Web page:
In today’s first reading (Hebrews 3:7-14), the author quotes from Psalm 95, which is also today’s Responsorial Psalm. “If today you hear his voice, harden not your hearts.” He talks about the wandering of the Israelites in the desert for 40 years and their lack of faith in God’s care for them. The event, as told in Exodus 17 and in Numbers 20, took place at Massah and Meribah. ‘Massah’ means a ‘place of testing’ and ‘Meribah’ means a ‘place of quarreling or rebellion.’The Israelites began complaining because the place they were in had no water. In our reflection today, we ask ourselves, do we complain a lot about things, situations and people and yet fail to look at ourselves and our sinfulness?
READING FROM WRITINGS OF SAINTS
The word of the Father gives order, direction and unity to creation
by St. Athanasius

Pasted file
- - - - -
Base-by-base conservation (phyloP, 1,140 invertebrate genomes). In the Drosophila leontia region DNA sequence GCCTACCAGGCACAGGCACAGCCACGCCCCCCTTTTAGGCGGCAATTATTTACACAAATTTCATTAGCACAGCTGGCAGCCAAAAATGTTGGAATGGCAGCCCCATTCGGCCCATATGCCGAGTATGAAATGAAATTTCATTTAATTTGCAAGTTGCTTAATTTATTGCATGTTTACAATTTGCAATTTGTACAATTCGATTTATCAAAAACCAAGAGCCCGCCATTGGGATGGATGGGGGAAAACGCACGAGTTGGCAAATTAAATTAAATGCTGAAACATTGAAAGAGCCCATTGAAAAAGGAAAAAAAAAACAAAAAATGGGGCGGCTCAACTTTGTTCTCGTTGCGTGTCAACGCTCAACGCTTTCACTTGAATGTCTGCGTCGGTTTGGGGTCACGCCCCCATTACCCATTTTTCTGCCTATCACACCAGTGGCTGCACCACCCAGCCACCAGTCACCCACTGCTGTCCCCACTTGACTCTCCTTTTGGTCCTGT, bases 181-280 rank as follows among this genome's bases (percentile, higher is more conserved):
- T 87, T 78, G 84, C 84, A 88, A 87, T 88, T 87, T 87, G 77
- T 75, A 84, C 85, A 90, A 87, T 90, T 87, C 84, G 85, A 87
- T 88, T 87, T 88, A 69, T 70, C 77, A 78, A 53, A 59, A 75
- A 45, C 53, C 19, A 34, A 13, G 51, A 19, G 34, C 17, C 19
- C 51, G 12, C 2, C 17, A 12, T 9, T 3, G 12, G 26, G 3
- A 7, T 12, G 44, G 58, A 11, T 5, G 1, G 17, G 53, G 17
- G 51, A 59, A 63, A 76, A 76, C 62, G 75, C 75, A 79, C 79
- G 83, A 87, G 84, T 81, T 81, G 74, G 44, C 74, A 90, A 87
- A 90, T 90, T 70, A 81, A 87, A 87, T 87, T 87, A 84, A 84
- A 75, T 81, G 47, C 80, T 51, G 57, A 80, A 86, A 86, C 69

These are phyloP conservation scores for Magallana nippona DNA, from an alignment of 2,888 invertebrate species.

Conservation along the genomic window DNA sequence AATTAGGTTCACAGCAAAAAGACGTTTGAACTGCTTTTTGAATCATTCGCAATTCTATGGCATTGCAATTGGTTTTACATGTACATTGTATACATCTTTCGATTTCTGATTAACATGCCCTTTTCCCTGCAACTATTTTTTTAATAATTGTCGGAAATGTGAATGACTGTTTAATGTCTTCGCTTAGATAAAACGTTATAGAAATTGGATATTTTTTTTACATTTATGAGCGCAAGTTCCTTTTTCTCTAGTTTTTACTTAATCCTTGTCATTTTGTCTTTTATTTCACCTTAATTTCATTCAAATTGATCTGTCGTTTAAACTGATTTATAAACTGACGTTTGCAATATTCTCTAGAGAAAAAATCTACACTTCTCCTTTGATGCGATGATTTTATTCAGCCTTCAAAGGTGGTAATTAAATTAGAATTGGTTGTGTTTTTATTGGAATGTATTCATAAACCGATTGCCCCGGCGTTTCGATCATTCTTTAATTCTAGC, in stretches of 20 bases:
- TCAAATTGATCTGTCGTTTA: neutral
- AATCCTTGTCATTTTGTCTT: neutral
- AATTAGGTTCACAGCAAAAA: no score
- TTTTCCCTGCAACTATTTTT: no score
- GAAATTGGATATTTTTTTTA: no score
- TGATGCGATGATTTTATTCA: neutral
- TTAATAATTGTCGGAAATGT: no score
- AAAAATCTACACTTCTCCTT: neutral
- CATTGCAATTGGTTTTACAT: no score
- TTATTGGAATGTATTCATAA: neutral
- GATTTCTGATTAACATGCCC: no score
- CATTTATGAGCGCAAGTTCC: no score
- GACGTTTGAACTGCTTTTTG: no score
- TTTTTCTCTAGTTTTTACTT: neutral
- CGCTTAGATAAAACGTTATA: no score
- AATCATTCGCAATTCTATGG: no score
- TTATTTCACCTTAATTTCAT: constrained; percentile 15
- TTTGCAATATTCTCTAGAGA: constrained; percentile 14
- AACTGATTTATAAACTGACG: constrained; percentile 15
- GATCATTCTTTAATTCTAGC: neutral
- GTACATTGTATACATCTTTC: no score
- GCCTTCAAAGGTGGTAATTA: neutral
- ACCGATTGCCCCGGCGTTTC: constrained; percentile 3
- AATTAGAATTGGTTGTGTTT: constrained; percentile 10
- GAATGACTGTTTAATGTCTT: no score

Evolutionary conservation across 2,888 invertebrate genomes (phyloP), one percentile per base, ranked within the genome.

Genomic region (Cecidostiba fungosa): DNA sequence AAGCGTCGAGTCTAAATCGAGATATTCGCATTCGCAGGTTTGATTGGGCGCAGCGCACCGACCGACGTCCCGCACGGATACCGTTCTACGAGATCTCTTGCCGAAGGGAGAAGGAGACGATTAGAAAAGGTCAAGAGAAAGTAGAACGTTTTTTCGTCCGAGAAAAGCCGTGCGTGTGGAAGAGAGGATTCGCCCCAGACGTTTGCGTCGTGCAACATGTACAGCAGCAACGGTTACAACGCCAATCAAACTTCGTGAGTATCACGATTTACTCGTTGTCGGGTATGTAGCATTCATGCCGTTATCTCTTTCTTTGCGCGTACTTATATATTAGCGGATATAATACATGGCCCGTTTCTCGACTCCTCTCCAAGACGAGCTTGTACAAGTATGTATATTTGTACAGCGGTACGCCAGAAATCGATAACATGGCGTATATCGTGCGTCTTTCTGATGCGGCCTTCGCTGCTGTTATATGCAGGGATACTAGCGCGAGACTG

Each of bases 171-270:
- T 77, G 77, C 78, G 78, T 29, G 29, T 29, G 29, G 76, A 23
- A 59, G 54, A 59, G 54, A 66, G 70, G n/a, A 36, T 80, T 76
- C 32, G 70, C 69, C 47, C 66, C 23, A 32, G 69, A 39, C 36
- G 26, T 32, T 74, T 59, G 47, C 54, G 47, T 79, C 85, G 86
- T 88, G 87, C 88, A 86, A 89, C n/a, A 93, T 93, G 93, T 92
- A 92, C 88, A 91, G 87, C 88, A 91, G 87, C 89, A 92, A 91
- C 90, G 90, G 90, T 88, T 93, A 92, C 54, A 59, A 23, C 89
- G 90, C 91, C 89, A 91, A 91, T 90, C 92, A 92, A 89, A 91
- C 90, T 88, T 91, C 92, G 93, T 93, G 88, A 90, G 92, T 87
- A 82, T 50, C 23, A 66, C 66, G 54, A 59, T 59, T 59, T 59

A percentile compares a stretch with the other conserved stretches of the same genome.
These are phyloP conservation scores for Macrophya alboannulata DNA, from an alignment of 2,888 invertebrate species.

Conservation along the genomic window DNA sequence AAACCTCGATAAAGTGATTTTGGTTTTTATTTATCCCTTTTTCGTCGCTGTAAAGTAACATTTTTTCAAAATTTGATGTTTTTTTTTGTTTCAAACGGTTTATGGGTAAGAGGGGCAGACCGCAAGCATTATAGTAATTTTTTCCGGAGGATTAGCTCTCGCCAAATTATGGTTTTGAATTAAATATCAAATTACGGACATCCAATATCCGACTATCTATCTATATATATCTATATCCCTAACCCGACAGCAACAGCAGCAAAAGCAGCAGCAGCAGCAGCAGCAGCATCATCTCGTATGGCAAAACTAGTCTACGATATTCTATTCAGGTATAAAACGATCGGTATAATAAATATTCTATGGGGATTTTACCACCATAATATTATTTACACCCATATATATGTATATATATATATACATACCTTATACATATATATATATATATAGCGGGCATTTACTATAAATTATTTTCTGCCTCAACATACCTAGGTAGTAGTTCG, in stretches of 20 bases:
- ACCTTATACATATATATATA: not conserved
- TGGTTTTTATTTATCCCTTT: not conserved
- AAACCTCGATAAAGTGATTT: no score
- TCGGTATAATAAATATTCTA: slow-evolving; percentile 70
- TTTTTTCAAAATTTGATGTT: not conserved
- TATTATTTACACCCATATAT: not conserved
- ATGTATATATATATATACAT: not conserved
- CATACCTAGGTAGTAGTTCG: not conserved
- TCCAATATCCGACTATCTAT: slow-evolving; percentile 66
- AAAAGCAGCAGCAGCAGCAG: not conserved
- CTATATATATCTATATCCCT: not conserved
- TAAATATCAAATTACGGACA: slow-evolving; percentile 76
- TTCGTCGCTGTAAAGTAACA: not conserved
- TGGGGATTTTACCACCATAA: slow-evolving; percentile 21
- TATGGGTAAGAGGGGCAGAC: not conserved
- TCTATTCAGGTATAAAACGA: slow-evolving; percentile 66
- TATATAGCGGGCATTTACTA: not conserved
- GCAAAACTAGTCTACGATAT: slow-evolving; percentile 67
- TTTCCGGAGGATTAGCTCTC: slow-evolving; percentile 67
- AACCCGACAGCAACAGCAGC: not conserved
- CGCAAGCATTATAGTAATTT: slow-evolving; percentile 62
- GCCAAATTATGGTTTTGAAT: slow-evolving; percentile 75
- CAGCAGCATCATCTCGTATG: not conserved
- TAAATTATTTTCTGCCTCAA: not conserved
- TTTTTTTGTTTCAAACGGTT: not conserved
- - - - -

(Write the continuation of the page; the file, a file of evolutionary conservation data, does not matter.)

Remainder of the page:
By his own wisdom and Word, who is our Lord and Saviour Christ, the all-holy Father (whose excellence far exceeds that of any creature), like a skilful steersman guides to safety all creation, regulating and keeping it in being, as he judges right. It is right that creation should exist as he has made it and as we see it happening, because this is his will, which no one would deny. For if the movement of the universe were irrational, and the world rolled on in random fashion, one would be justified in disbelieving what we say. But if the world is founded on reason, wisdom and science, and is filled with orderly beauty, then it must owe its origin and order to none other than the Word of God. He is God, the living and creative God of the universe, the word of the good God, who is God in his own right. The Word is different from all created things: he is the unique Word belonging only to the good Father. This is the Word that created this whole world and enlightens it by his loving wisdom. He who is the good Word of the good Father produced the order in all creation, joining opposites together, and forming from them one harmonious sound. He is God, one and only-begotten, who proceeds in goodness from the Father as from the fountain of goodness, and gives order, direction and unity to creation. By his eternal Word the Father created all things and implanted a nature in his creatures. He did not want to see them tossed about at the mercy of their own natures, and so be reduced to nothingness. But in his goodness he governs and sustains the whole of nature by his Word (who is himself also God), so that under the guidance, providence and ordering of that Word, the whole of nature might remain stable and coherent in his light. Nature was to share in the Father’s Word, whose reality is true, and be helped by him to exist, for without him it would cease to be. For unless the Word, who is the very “image of the invisible God, the firstborn of all creation,” kept it in existence it could not exist. For whatever exists, whether visible or invisible, remains in existence through him and in him, and he is also the head of the Church, as we are taught by the ministers of truth in their sacred writings. The almighty and most holy Word of the Father pervades the whole of reality, everywhere unfolding his power and shining on all things visible and invisible. He sustains it all and binds it all together in himself. He leaves nothing devoid of his power but gives life and keeps it in being throughout all of creation and in each individual creature.